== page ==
The 2024 session of the Colorado General Assembly began on January 10. Below are summaries of the bills we'll be working on this year.

Don't forget to visit our Advocacy Action Center to see active alerts for federal issues.

For a summary of our work in the last session, view our 2023 Legislative Report.



HB 24-1075 - Analysis of Universal Health Care Payment System (Reps. McCormick, Boesenecker)

Bill text:

Status: Introduced, assigned to House Health & Human Services Committee

This bill would provide a detailed study of the feasibility of creating a publicly-financed, privately-delivered universal health care payment system in Colorado. The study would analyze possible costs, impacts on the health care workforce, impacts on community health, and ways to address current gaps in the system. The ELCA Social Statement "Caring for Health" asserts that "health is central to our well-being, vital to relationships, and helps us live out our vocations in family, work, and community. Caring for one’s own health is a matter of human necessity and good stewardship. Caring for the health of others expresses both love for our neighbor and responsibility for a just society. As a personal and social responsibility, health care is a shared endeavor." We believe an analysis of the potential benefits and costs of such a 'shared endeavor' is a worthy investment in this critical area of our life together.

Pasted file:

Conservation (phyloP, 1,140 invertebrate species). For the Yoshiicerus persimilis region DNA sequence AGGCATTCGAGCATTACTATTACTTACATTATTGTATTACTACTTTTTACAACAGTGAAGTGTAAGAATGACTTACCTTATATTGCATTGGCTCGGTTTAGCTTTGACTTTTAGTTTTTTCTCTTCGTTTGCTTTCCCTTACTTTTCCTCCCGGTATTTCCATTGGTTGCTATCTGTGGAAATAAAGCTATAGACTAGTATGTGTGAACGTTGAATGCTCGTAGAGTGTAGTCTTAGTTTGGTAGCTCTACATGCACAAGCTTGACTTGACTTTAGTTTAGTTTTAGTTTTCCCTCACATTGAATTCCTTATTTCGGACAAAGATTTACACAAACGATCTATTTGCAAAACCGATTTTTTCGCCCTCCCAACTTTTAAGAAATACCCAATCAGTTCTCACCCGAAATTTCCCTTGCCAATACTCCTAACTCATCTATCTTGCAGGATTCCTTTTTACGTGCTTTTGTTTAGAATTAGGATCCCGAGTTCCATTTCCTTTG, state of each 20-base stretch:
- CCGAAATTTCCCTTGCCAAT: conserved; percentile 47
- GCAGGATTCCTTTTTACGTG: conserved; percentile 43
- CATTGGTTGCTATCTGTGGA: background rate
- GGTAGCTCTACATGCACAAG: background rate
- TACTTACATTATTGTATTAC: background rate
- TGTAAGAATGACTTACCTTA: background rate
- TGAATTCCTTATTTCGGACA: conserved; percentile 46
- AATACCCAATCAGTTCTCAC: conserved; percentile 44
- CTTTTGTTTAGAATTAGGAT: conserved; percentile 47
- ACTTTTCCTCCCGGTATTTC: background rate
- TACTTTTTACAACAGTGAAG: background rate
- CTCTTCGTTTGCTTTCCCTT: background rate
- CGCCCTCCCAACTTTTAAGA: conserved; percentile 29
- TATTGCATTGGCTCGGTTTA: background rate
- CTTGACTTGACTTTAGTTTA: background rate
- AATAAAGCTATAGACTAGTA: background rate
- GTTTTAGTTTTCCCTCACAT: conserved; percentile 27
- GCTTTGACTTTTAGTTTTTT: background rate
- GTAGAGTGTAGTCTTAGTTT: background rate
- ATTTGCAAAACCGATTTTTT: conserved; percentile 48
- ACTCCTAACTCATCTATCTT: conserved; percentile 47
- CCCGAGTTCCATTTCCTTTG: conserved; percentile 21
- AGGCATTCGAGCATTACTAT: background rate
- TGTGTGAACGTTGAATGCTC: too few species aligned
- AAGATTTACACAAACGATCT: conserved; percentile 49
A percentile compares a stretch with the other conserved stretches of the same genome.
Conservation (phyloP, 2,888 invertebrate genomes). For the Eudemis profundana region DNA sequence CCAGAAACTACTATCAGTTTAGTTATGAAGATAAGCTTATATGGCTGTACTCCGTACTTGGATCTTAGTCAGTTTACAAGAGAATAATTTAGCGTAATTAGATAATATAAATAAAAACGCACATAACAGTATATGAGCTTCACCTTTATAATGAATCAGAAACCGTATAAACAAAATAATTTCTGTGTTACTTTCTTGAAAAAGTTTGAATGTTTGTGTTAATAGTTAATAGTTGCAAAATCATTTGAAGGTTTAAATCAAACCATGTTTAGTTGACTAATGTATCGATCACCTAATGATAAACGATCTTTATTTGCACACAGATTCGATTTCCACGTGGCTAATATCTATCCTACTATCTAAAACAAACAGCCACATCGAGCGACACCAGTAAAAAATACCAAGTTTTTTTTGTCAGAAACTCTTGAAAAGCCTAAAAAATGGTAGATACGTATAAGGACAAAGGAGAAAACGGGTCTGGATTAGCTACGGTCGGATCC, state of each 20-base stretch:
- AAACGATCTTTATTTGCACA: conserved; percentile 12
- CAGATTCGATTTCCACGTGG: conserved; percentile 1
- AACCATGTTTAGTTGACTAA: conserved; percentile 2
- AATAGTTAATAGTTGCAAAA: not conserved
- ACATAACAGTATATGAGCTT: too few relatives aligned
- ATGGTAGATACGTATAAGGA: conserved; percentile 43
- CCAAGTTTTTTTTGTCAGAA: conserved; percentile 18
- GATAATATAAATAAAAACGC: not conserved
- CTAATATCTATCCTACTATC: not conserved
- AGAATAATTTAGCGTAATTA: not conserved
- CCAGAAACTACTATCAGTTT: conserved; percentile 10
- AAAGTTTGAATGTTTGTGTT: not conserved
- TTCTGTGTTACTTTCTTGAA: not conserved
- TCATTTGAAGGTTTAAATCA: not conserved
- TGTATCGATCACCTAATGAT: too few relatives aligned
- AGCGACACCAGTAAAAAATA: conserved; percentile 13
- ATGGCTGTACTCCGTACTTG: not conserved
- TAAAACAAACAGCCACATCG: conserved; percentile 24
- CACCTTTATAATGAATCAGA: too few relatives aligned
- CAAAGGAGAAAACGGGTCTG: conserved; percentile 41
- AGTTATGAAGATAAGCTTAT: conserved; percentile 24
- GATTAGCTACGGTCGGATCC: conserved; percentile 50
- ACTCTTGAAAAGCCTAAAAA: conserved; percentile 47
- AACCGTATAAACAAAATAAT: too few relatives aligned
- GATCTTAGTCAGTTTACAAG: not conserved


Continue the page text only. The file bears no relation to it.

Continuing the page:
The bill carries a fiscal note.



HB 24-1099 - Defendant Filing Fees in Evictions (Reps. Lindsay, Soper)

Bill text:

Status: Introduced, assigned to House Transportation, Housing & Local Government Committee

This bill would eliminate the fee to file an answer to an eviction. Currently, the fee is around $80, which can be a prohibitive amount for low-income tenants. Tenants have the right to file an answer, and eliminating the fee would make it more likely that tenants file an answer. It also would make landlords more likely to receive back rent (rather than the money being paid for a filing fee), and would eliminate administrative burden on the Colorado Judicial Department to review waiver applications. In 2022, the state received a mere $160,000 in filing fees, a pittance whose cost may be fully recompensed by reduced staff time reviewing and processing fee waivers.

The bill has no fiscal note.